Another day, another online gambling ruling in the European Union.
This one, handed down by the European Court of Justice (“ECJ”) yesterday, was in relation to bet-at-home.com’s right to offer its online gambling services to Austrians.
Backed by the Maltese government, bet-at-home.com contended that their Maltese license was sufficient to allow them to operate in the Austrian market and compete with the local monopoly operation. Austrian authorities disagreed. So did the ECJ.
In it’s ruling the court said:
“When assessing the proportionality of a monopoly, the national courts are not required to take into account the monitoring and control systems regulating companies established in another member state….A member state may legitimately wish to monitor an economic activity which is carried on in its territory, and that would be impossible if it had to rely on checks made by the authorities of another member state using regulatory systems outside its control.”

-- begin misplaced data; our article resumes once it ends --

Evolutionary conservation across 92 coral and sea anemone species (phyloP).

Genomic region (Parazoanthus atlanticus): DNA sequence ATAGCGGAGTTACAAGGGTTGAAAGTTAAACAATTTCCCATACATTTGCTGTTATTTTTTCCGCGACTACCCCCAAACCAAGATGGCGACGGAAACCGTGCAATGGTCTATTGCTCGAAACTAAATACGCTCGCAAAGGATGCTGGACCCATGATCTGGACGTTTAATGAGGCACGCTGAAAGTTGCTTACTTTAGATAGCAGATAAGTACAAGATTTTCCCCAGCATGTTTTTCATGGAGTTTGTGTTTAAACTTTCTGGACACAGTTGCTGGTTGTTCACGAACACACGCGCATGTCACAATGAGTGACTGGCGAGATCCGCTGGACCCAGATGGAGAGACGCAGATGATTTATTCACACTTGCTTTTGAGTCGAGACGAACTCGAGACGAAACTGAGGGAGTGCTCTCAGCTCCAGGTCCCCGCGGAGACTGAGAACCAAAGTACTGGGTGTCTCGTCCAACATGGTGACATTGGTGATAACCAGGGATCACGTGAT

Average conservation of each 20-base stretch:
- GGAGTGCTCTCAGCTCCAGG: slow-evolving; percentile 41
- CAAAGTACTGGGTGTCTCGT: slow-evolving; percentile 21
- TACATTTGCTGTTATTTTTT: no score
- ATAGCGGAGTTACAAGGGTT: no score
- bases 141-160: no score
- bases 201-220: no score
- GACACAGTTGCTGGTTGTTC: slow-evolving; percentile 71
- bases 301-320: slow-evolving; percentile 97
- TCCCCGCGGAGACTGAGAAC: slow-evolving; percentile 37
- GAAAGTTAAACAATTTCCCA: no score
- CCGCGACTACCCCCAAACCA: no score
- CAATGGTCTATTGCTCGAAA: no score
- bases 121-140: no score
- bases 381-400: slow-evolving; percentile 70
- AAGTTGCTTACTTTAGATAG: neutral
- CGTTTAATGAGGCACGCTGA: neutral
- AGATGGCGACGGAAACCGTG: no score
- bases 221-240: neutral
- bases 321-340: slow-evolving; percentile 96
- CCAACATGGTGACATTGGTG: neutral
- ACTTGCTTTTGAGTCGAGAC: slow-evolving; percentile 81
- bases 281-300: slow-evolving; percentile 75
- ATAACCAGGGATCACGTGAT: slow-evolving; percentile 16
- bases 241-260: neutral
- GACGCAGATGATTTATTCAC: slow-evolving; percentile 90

It’s another strike for advocates of an open online gambling market across the EU, consistent with the single market services doctrine (ie the private EU-licensed operators), and a win for monopoly gambling operations fighting to protect their local markets. European Lotteries group president Friedrich Stickler hailed the decision as the “final blow” for “those that keep on calling for ‘mutual recognition’ of gambling licences between member states.”
Final blow might be a bit dramatic, particularly with EU-wide reforms being considered presently, and a number of EU members adopting a regulatory rather than prohibitive approach. It does however serve as another reminder that this is a very fragmented I-gaming market.